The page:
These days we spend a lot of our time marketing our cars online via Instabook and Facegram with ever-more quirky camera angles against new and glamorous backdrops. However, at The Hub we are quite a nostalgic bunch, and while leafing through some old magazines we found vintage car advertising for a selection of the cars we currently have in stock and thought it would be interesting to show how these motor cars were marketed in period.
At one point in history Packard was the last word in car luxury – particularly in the USA. The illustrated advert shows an 8 cylinder Packard at speed in the dark demonstrating its road-holding prowess on a banked section of road. Whilst bearing a four-seater saloon body, the front is remarkably similar to that of the Packard 640 currently offered for sale here at The Hub.
The Alvis Speed 20 was launched in 1931. The dealers specialising the marque were instrumental in marketing even the newly launched cars. Here Charles Follett Ltd chose to demonstrate the sleek, low slung appearance of the new Speed 20 with a simple eye-level shot showing the smooth, elegant lines of the car. The body in the advert features coachwork by Vanden Plas and is remarkably similar to the example currently offered for sale at The Classic Motor Hub.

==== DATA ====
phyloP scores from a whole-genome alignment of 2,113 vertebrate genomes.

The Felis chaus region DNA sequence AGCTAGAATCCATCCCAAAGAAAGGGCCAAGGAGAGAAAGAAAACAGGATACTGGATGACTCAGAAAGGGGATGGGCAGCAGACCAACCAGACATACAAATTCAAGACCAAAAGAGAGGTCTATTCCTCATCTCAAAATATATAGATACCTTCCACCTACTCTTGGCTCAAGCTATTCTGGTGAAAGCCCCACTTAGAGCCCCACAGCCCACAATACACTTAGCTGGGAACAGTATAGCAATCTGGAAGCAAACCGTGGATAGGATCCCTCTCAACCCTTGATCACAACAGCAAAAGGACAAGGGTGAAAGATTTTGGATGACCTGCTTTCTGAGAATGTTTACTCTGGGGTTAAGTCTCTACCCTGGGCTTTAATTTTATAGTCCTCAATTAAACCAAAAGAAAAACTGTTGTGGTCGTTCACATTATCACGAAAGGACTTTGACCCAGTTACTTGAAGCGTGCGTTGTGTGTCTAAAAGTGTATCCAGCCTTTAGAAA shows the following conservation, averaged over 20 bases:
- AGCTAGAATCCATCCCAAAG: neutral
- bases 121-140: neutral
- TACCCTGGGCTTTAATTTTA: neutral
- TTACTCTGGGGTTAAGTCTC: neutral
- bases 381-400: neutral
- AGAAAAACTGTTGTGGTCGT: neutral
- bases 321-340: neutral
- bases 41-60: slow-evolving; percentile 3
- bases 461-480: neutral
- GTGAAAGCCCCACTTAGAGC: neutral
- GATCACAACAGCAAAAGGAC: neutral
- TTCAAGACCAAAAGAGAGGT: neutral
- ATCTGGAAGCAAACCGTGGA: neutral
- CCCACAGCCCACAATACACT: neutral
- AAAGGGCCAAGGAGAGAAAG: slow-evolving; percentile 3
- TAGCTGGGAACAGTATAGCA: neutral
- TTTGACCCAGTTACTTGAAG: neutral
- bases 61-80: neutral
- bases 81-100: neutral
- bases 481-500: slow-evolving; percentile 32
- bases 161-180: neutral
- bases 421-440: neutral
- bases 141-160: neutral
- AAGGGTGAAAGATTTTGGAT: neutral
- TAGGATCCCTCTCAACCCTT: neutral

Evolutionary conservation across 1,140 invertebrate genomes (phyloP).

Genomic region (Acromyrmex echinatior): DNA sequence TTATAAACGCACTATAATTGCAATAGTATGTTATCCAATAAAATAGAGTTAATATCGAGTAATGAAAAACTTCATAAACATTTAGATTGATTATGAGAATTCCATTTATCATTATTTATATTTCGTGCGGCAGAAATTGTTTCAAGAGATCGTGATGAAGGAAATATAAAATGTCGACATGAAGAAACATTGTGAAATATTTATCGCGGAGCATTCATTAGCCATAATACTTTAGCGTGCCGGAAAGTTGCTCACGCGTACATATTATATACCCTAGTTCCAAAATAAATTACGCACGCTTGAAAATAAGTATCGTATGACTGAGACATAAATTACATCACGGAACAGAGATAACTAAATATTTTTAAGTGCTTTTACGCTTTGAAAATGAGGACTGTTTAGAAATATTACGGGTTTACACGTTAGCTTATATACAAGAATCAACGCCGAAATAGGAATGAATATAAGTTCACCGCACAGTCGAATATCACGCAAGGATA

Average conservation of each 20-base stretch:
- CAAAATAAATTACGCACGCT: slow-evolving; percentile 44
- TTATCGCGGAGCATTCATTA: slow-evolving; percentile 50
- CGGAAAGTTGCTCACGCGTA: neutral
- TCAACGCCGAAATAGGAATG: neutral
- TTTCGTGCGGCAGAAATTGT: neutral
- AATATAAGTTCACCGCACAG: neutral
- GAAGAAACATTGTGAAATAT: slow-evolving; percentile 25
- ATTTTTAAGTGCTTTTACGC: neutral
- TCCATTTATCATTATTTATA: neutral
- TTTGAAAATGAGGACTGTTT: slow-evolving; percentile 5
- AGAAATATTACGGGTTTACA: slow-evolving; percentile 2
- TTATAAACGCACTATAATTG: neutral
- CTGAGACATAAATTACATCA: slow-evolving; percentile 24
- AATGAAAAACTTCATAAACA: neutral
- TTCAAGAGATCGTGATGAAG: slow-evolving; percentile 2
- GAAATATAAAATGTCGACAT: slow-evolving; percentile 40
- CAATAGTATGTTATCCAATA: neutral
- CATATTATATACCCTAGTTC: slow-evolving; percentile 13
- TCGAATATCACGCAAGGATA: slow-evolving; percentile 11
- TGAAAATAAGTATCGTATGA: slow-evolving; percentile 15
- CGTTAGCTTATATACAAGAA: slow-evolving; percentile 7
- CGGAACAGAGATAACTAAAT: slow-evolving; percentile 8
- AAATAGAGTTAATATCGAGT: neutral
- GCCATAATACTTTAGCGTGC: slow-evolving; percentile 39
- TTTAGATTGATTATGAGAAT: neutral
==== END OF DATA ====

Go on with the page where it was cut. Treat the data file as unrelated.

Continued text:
Hispano-Suiza are best known for the H6 and featured an imposing radiator with François Bazin’s Cigogne Volante (flying stork) proudly fixed to the top before melting in to elegant and luxurious coachwork. The model in our showroom is by MILLION-GUIET. In the background of the Hispano ad from 1937 are 3 large storks mid-flight which reminds the viewer of the freedom to travel which only a motorcar can give and pays tribute to Hispano’s past as manufacturers of aircraft engines (more about this in our Blog) The caption reads: “luxury, comfort, stamina and speed are the preserve of HISPANO-SUIZA”.
Rolls-Royce have a simple message for their customers, they make “the best car in the world” and just in case you are sceptical of their advice, the marketing department include a helpful and unbiased review from a current Rolls-Royce owner. The advert above is from 1927, only 7 years before our 20/25 Rolls left the production line.
What do you think of these vintage car advertising techniques? Each message was certainly a simple one – every manufacturer makes the best car in the world! Perhaps modern marketing has something to learn from this rather than hiding the cars behind social and lifestyle messages no one really cares about!